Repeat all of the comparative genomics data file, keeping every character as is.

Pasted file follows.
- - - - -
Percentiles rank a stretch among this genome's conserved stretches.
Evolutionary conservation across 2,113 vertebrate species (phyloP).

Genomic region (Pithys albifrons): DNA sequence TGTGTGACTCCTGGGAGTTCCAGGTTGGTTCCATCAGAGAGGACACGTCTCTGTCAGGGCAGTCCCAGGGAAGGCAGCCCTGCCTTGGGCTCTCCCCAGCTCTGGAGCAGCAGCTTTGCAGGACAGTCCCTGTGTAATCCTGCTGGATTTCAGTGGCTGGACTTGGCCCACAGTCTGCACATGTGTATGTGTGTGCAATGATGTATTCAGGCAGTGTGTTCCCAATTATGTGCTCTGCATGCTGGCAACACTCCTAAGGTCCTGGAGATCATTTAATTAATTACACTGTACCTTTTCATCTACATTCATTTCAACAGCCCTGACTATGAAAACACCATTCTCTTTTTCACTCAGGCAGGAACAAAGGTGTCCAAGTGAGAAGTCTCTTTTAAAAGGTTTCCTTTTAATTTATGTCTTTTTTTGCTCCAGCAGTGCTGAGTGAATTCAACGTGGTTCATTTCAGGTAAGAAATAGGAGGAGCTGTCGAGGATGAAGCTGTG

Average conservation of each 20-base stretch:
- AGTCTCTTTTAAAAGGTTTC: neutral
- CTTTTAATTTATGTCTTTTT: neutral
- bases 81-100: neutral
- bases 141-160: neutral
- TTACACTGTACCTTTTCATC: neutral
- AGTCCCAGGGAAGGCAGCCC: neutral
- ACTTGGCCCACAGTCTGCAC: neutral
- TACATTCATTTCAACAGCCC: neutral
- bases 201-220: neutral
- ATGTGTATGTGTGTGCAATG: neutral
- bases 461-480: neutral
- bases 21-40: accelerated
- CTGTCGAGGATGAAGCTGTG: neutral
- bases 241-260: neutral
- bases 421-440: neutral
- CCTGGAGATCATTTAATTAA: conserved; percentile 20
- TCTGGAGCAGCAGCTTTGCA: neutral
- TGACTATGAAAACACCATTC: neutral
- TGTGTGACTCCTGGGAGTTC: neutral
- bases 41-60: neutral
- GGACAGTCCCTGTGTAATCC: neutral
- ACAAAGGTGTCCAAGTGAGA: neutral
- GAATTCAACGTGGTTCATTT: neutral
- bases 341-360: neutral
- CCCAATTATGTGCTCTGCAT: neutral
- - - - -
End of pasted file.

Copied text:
Percentiles rank a stretch among this genome's conserved stretches.
Evolutionary conservation across 2,113 vertebrate species (phyloP).

Genomic region (Pithys albifrons): DNA sequence TGTGTGACTCCTGGGAGTTCCAGGTTGGTTCCATCAGAGAGGACACGTCTCTGTCAGGGCAGTCCCAGGGAAGGCAGCCCTGCCTTGGGCTCTCCCCAGCTCTGGAGCAGCAGCTTTGCAGGACAGTCCCTGTGTAATCCTGCTGGATTTCAGTGGCTGGACTTGGCCCACAGTCTGCACATGTGTATGTGTGTGCAATGATGTATTCAGGCAGTGTGTTCCCAATTATGTGCTCTGCATGCTGGCAACACTCCTAAGGTCCTGGAGATCATTTAATTAATTACACTGTACCTTTTCATCTACATTCATTTCAACAGCCCTGACTATGAAAACACCATTCTCTTTTTCACTCAGGCAGGAACAAAGGTGTCCAAGTGAGAAGTCTCTTTTAAAAGGTTTCCTTTTAATTTATGTCTTTTTTTGCTCCAGCAGTGCTGAGTGAATTCAACGTGGTTCATTTCAGGTAAGAAATAGGAGGAGCTGTCGAGGATGAAGCTGTG

Average conservation of each 20-base stretch:
- AGTCTCTTTTAAAAGGTTTC: neutral
- CTTTTAATTTATGTCTTTTT: neutral
- bases 81-100: neutral
- bases 141-160: neutral
- TTACACTGTACCTTTTCATC: neutral
- AGTCCCAGGGAAGGCAGCCC: neutral
- ACTTGGCCCACAGTCTGCAC: neutral
- TACATTCATTTCAACAGCCC: neutral
- bases 201-220: neutral
- ATGTGTATGTGTGTGCAATG: neutral
- bases 461-480: neutral
- bases 21-40: accelerated
- CTGTCGAGGATGAAGCTGTG: neutral
- bases 241-260: neutral
- bases 421-440: neutral
- CCTGGAGATCATTTAATTAA: conserved; percentile 20
- TCTGGAGCAGCAGCTTTGCA: neutral
- TGACTATGAAAACACCATTC: neutral
- TGTGTGACTCCTGGGAGTTC: neutral
- bases 41-60: neutral
- GGACAGTCCCTGTGTAATCC: neutral
- ACAAAGGTGTCCAAGTGAGA: neutral
- GAATTCAACGTGGTTCATTT: neutral
- bases 341-360: neutral
- CCCAATTATGTGCTCTGCAT: neutral